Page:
---|---|---|---|---|---|---|

Mean | δ | Mean | δ | Mean | δ | |

AS | 0.707107 | - | 2.98E−08 | - | 8.88E−16 | - |

AM | 0.706716 | −0.06% | 2.89E−08 | −3.18% | 6.15E−16 | −30.80% |

HM | 0.70718 | 0.07% | 3.6E−08 | 20.72% | 2.57E−15 | 189.34% |

TI | 0.707131 | −0.01% | 2.98E−08 | −0.17% | 8.85E−16 | −0.32% |

SS | 0.707143 | 0.01% | 2.98E−08 | 0.02% | 8.89E−16 | 0.04% |

MOSS | 0.707147 | 0.01% | 2.99E−08 | 0.24% | 8.8E−16 | −0.97% |

**Table 2.**BME estimation for the Gaussian model with D = 100 dimensions and α = 0.3 using the arithmetic mean (AM), harmonic mean (HM), thermodynamic integration (TI), steppingstone sampling (SS), and multiple one-steppingstone sampling (MOSS). The mean BME and its relative error (δ) are based on 10 independent estimations. The true analytical solution is 8.88E−16.

K = 5 | K = 10 | K = 50 | ||||
---|---|---|---|---|---|---|

Mean | δ | Mean | δ | Mean | δ | |

AM | 5.13E−16 | −42.27% | 5.21E−16 | −41.31% | 6.15E−16 | −30.80% |

HM | 4.44E−15 | 399.94% | 4.19E−15 | 371.42% | 2.57E−15 | 189.34% |

TI | 6.3E−16 | −29.06% | 8.15E−16 | −8.21% | 8.85E−16 | −0.32% |

SS | 8.95E−16 | 0.72% | 8.89E−16 | 0.08% | 8.89E−16 | 0.04% |

MOSS | 8.95E−16 | 0.78% | 8.86E−16 | −0.23% | 8.8E−16 | −0.97% |

**Table 3.**Metrics and model ranking of the candidate models based on the best realization (i.e., RMSE) and based on the average model fit of all the parameter values that the model can take (i.e., BME and model weight). The results are based on the implementation of AM.

ADE1 | ADE2 | MIM1 | MIM2 | |
---|---|---|---|---|

RMSE of the best realization | 0.0227 | 0.0121 | 0.0115 | 0.0115 |

RMSE normalized by mean observation | 5.4% | 2.88% | 2.738% | 2.737% |

Model rank by the best realization | 4 | 3 | 2 | 1 |

BME | 6.23E+23 | 7.68E+23 | 1.73E+24 | 2.73E+23 |

Model weight | 0.1836 | 0.2266 | 0.5092 | 0.0806 |

Model rank by model weight | 3 | 2 | 1 | 4 |

BME estimation error | ±1.81E+21 | ±7.34E+21 | ±8.44E+21 | ±2.56E+21 |

BME estimation error [%] | ±0.29% | ±0.96% | ±0.49% | ±0.94% |

BME 95% credible interval error [%] | ±0.48% | ±1.57% | ±0.80% | ±1.54% |

**Table 4.**BME (BME Relative Error [%]) for ADE2 model using thermodynamic integration (TI), steppingstone sampling (SS), and multiple one-steppingstone sampling (MOSS), for varying sample size $n$ per $K$ interval such that $n\times K=\mathrm{2,000,000}$. The reference BME solution is $7.68\times {10}^{23}\pm 7.34\times {10}^{21}$, and the 95% credible interval of the reference solution error is ±1.57%.

K | TI | SS | MOSS |
---|---|---|---|

5 | 1.38E+22 | 6.40E+23 | 7.48E+23 |

(−98.20%) | (−16.67%) | (−2.60%) | |

10 | 2.71E+23 | 6.02E+23 | 7.44E+23 |

(−64.71%) | (−21.61%) | (−3.13%) | |

20 | 4.52E+23 | 5.58E+23 | 7.51E+23 |

(−41.15%) | (−27.34%) | (−2.21%) | |

100 | 6.10E+23 | 5.13E+23 | 7.77E+23 |

(−20.57%) | (−33.20%) | (1.17%) | |

200 | 6.01E+23 | 4.93E+23 | 7.617E+23 |

(−21.76%) | (−35.87) | (−3.27%) |

**Table 5.**BME (BME Relative Error [%]) for ADE2 model using thermodynamic integration (TI), steppingstone sampling (SS), and multiple one-steppingstone sampling (MOSS), for $n=\mathrm{20,000}$ number of samples per $K$ interval. The reference BME solution is $7.68\times {10}^{23}\pm 7.34\times {10}^{21}$, and the 95% credible interval of the reference solution error is ±1.57%.

K | TI | SS | MOSS |
---|---|---|---|

5 | 1.24E+22 | 5.76E+23 | 7.38E+23 |

(−98.39%) | (−25.00%) | (−3.91%) | |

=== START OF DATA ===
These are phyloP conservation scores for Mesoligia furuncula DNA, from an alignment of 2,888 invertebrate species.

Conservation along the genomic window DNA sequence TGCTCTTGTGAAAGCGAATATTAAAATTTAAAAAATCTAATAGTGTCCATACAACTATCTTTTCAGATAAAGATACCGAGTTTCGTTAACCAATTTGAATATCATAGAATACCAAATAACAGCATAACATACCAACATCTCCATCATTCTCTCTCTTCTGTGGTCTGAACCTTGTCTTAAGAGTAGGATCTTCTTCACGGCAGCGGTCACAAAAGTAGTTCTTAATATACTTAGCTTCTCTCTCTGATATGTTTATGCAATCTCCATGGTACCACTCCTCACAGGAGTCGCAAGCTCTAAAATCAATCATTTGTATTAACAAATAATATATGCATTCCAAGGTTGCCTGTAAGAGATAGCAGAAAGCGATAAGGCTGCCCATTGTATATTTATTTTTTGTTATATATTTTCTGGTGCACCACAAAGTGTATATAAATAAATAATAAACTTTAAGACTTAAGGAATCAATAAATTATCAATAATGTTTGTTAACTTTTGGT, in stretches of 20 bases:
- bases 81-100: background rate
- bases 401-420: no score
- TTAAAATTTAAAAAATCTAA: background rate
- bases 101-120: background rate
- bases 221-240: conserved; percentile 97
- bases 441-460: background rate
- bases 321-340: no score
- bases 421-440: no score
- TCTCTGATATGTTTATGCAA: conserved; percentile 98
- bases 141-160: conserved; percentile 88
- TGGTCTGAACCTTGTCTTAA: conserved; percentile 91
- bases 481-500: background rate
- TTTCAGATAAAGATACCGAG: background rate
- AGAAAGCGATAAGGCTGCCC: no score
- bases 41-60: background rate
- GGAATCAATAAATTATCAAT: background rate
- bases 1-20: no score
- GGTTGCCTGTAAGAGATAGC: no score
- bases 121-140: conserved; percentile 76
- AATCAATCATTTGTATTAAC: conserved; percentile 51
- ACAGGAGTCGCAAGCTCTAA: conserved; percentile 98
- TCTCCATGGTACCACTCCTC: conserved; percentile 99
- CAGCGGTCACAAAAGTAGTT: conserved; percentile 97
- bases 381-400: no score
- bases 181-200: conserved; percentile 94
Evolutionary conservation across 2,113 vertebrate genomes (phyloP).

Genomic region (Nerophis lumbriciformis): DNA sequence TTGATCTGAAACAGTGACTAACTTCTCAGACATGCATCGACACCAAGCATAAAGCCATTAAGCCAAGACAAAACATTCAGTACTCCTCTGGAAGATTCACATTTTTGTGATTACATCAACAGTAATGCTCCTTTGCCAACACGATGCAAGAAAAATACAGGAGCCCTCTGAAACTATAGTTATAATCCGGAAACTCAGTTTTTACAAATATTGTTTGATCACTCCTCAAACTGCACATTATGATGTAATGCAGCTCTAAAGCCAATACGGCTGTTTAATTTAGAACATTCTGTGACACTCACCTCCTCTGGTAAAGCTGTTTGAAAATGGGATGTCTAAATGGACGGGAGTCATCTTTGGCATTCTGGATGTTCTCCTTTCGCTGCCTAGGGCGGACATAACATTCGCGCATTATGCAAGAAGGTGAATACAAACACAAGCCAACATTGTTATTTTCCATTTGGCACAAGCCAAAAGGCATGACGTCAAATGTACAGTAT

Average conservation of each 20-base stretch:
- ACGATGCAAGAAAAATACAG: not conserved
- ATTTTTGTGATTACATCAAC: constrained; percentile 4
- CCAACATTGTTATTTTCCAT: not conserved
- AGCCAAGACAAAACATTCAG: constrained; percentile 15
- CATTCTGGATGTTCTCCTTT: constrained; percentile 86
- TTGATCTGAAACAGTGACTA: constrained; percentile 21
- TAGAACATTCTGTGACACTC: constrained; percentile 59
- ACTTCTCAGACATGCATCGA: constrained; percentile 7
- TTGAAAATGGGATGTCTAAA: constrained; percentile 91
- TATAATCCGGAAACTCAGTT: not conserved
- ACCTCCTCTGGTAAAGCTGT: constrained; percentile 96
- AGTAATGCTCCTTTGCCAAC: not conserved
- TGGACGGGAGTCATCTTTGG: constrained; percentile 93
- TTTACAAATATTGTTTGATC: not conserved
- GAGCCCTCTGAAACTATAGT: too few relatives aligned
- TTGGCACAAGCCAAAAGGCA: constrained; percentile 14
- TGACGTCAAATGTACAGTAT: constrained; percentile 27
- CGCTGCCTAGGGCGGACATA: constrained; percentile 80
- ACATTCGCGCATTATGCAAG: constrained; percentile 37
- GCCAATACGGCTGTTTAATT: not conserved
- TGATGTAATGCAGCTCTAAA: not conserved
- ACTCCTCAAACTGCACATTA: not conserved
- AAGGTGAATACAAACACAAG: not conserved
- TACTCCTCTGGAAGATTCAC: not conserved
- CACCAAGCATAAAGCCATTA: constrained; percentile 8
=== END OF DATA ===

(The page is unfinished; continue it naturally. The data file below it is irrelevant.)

10 | 2.65E+23 | 5.99E+23 | 7.41E+23 |

(−65.49%) | (−22.01%) | (−3.52%) | |

20 | 4.50E+23 | 5.00E+23 | 7.50E+23 |

(−41.41%) | (−34.90%) | (−2.34%) | |

100 | 6.10E+23 | 5.13E+23 | 7.77E+23 |

(−20.57%) | (−33.20%) | (1.17%) |

**Table 6.**BME (BME Relative Error [%]) for ADE2 model using thermodynamic integration (TI), steppingstone sampling (SS), and multiple one-steppingstone sampling (MOSS), for $K=5$ with a varying $n$ number of samples per $K$ interval. The reference BME solution is 7.68 × 10

^{23}± 7.34 × 10

^{21}, and the 95% credible interval of the reference solution error is ±1.57%.

n | TI | SS | MOSS |
---|---|---|---|

1000 | 1.23E+22 | 5.72E+23 | 7.44E+23 |

(−98.40%) | (−25.52%) | (−3.13%) | |

100,000 | 1.29E+22 | 6.27E+23 | 7.57E+23 |

(−98.32%) | (−18.36%) | (−1.43%) | |

200,000 | 1.29E+22 | 6.33E+23 | 7.47E+23 |

(−98.32%) | (−17.58%) | (−2.73%) | |

300,000 | 1.33E+22 | 6.35E+23 | 7.46E+23 |

(−98.27%) | (−17.32%) | (−2.86%) | |

400,000 | 1.38E+22 | 6.40E+23 | 7.48E+23 |

(−98.20%) | (−16.67%) | (−2.60%) |

**Table 7.**BME (BME Relative Error [%]) and model weight (model ranking) for the candidate modes using harmonic mean (HM), thermodynamic integration (TI), steppingstone sampling (SS) and multiple one-steppingstone sampling (MOSS), for $K=5$ and $n=\mathrm{10,000}$ samples per $K$ interval.

AME1 | AME2 | MIM1 | MIM2 | |||||
---|---|---|---|---|---|---|---|---|

BME | Weight | BME | Weight | BME | Weight | BME | Weight | |

(Error) | (Ranking) | (Error) | (Ranking) | (Error) | (Ranking) | (Error) | (Ranking) | |

Reference | 6.23E+23 | 0.1836 | 7.68E+23 | 0.2263 | 1.73E+24 | 0.5097 | 2.73E+23 | 0.0804 |

(±0.29%) | (3) | (±0.96%) | (2) | (±0.49%) | (1) | (±0.94%) | (4) | |

HM | 6.20E+24 | 0.0812 | 4.01E+25 | 0.53 | 2.19E+25 | 0.2878 | 8.01E+24 | 0.11 |

(894.43%) | (1) | (5121.43%) | (1) | (1168.72%) | (2) | (2834.03%) | (3) | |

TI | 1.61E+22 | 0.11 | 1.23E+22 | 0.0824 | 1.12E+23 | 0.7507 | 8.78E+21 | 0.0589 |

(−97.41%) | (2) | (−98.40%) | (3) | (−93.53%) | (1) | (−96.78%) | (4) | |

SS | 5.57E+23 | 0.2096 | 5.72E+23 | 0.2151 | 1.38E+24 | 0.5183 | 1.51E+23 | 0.0570 |

(−10.53%) | (3) | (−25.52%) | (2) | (−20.33%) | (1) | (−44.52%) | (4) | |

MOSS | 6.02E+23 | 0.1794 | 7.44E+23 | 0.2217 | 1.72E+24 | 0.5138 | 2.85E+23 | 0.0850 |

(−3.37%) | (3) | (−3.13%) | (2) | (−0.36%) | (1) | (4.45%) | (4) |

© 2019 by the authors. Licensee MDPI, Basel, Switzerland. This article is an open access article distributed under the terms and conditions of the Creative Commons Attribution (CC BY) license (http://creativecommons.org/licenses/by/4.0/).

## Share and Cite

**MDPI and ACS Style**

Elshall, A.S.; Ye, M. Making Steppingstones out of Stumbling Blocks: A Bayesian Model Evidence Estimator with Application to Groundwater Transport Model Selection. *Water* **2019**, *11*, 1579.
https://doi.org/10.3390/w11081579

**AMA Style**

Elshall AS, Ye M. Making Steppingstones out of Stumbling Blocks: A Bayesian Model Evidence Estimator with Application to Groundwater Transport Model Selection. *Water*. 2019; 11(8):1579.
https://doi.org/10.3390/w11081579

**Chicago/Turabian Style**

Elshall, Ahmed S., and Ming Ye. 2019. "Making Steppingstones out of Stumbling Blocks: A Bayesian Model Evidence Estimator with Application to Groundwater Transport Model Selection" *Water* 11, no. 8: 1579.
https://doi.org/10.3390/w11081579